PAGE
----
Norman depicts a suicide narrative within the frame of a theatrical play. Jeremy Holmes, a contributor to the book, Phenomenology of Suicide, writes that “Finding ways to develop a ‘suicide narrative’ enables death-preoccupied sufferers to talk about, rather than enact, suicidal impulses” (114). He goes on to state that, “The suicide narrative is an attempt to impose meaning on the inchoate life experience integral to suicidality, to ‘make sense’ of incomprehensible and overwhelming negative affect” (114). Jessie engages in such a narrative with her mother, Thelma. In spite of Thelma’s efforts, nothing she says or does serves to dissuade Jessie from her plan but the mere fact that Jessie engages in a suicide narrative indicates an inconclusiveness to her own internal debate. Since we know that Jessie’s plan is unalterable, the playwright turns the suicide narrative on its head because the normal, desired result of saving the person is not a possibility here! So why does Jessie discuss the plan with her mother? The suicide narrative that Jessie engages in does not have a future but only seeks confirmation on issues from the past – it is a reinforcement of an idea that something already went wrong, long ago, and cannot be fixed now. The missing piece of Jessie’s plan is a show of control because this is the one thing that she has been unable to exhibit during her life.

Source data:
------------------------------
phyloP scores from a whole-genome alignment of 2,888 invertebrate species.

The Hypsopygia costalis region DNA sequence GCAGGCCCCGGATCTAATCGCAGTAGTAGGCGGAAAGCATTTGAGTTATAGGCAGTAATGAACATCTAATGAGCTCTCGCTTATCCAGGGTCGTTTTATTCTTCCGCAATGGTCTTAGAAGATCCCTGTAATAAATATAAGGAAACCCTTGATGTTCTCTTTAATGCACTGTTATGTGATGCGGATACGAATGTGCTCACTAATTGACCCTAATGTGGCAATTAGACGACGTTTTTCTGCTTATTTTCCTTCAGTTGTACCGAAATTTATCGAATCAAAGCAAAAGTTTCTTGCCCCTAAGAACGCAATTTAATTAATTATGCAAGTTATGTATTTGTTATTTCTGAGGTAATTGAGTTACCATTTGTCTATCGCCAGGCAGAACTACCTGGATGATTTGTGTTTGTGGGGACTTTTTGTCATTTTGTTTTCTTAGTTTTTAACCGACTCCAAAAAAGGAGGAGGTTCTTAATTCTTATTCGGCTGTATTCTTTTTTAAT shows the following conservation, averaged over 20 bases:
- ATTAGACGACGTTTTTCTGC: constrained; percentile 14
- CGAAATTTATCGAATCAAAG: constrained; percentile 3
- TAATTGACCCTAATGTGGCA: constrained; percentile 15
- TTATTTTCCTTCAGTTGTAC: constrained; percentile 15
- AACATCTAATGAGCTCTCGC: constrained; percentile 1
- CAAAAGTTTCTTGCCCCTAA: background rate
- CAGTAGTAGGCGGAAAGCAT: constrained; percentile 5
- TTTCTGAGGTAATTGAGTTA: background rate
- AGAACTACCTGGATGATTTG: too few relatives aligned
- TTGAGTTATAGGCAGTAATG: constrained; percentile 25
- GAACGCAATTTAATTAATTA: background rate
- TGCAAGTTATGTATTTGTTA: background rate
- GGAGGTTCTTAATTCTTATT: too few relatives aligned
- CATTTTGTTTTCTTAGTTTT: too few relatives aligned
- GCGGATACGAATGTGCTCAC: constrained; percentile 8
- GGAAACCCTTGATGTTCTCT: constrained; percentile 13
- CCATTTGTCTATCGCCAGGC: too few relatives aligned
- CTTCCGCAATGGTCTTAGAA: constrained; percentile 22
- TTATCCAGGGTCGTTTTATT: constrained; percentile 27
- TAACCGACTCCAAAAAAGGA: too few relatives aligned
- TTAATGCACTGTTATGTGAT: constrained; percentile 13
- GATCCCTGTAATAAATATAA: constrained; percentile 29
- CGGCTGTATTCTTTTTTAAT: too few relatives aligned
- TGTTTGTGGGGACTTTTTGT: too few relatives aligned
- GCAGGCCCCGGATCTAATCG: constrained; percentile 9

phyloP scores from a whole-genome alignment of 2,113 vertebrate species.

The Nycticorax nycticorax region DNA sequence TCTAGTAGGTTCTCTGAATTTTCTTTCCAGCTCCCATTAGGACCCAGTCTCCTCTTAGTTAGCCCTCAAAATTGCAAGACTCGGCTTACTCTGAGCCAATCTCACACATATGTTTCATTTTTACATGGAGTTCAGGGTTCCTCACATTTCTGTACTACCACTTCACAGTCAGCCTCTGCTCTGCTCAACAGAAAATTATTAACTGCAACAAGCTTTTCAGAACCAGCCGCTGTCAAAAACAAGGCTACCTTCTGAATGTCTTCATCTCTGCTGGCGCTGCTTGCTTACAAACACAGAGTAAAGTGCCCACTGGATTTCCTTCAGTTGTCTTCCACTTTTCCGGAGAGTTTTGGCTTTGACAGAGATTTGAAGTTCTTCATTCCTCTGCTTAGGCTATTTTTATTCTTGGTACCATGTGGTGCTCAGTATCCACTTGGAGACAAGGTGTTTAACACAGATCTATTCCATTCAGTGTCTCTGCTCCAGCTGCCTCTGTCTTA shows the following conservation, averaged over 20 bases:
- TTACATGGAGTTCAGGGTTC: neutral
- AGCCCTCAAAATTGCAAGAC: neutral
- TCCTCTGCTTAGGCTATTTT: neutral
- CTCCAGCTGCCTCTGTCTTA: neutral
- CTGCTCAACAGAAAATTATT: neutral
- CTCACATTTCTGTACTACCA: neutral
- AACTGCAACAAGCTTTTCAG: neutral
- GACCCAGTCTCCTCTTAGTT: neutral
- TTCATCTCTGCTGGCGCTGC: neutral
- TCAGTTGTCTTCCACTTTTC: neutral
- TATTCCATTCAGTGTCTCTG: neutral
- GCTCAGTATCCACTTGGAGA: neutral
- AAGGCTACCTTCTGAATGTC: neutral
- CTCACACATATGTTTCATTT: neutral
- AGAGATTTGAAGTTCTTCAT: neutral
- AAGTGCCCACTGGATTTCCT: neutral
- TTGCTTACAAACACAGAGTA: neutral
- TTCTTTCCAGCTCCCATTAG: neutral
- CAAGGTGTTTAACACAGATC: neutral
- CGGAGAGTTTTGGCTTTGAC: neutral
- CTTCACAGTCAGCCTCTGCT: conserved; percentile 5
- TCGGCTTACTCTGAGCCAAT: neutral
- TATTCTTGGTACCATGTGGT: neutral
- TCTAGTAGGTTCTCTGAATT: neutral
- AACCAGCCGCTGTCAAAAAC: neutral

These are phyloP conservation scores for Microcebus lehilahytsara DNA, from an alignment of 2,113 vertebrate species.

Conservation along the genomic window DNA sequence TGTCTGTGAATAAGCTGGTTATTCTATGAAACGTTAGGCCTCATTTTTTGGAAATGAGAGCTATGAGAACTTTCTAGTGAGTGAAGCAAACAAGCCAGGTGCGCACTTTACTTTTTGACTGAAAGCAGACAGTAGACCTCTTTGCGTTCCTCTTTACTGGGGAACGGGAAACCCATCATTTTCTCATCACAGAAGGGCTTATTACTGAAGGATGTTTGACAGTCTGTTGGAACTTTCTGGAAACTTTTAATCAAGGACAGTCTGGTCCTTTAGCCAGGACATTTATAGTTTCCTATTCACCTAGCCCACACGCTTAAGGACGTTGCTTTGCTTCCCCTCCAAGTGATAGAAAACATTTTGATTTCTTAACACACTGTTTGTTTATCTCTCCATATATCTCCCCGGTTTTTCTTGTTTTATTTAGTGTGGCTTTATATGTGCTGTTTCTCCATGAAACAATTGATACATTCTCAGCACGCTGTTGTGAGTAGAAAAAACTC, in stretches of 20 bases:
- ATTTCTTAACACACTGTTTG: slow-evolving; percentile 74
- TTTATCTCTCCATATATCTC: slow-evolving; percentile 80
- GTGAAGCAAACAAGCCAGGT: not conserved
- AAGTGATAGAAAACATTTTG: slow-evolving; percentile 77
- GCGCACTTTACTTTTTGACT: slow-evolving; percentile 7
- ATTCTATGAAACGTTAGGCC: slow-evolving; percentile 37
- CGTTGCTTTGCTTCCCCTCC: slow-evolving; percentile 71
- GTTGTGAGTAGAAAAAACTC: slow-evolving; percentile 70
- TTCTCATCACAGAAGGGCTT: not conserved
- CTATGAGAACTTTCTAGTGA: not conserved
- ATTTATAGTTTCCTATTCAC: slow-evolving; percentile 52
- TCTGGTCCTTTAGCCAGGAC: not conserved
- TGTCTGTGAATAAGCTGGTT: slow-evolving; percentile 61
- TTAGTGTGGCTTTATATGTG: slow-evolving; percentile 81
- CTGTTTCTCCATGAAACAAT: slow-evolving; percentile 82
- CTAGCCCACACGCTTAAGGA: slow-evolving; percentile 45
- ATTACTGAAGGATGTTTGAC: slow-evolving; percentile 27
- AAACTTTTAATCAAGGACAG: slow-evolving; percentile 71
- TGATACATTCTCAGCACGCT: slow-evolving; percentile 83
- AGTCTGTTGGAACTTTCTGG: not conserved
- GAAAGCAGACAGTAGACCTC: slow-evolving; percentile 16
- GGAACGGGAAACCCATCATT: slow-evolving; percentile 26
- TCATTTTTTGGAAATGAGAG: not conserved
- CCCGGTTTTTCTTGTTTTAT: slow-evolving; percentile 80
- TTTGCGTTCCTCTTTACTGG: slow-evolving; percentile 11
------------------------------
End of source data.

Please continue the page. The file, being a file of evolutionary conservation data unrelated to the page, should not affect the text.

Jessie’s exercise of control is, unfortunately, also an allocation of blame. For Jessie to take command of her life, she must wrestle it from her over-protective mother’s grip. The suicide narrative is an argument where Jessie wins and must know that she can win for the plan to be worthwhile. Thelma inevitably interprets this as a condemnation of everything she has done and been for her daughter, saying, “you gave me this chance to make it better, convince you to stay alive, and I couldn’t do it. How can I live with myself after this, Jessie?” (Norman 73). Jessie acknowledges this point, advising her mother on what to say to people – “You had no idea. All right? I really think it’s better that way. If they know we talked about it, they really won’t understand how you let me go” (82). Jessie’s awareness of her mother’s dilemma makes these words all the crueller because it becomes a new secret for Thelma to carry, like the long held secret of Jessie’s epilepsy. After Jessie has taken her own life, Thelma’s final words in the play are, “Jessie, Jessie, child … Forgive me. (Pause) I thought you were mine” (89). In this statement is love, regret, and the acknowledged loss of control. For once, Jessie has been in total charge of the situation and her choice not to leave a suicide note but to speak with her mother confirms this.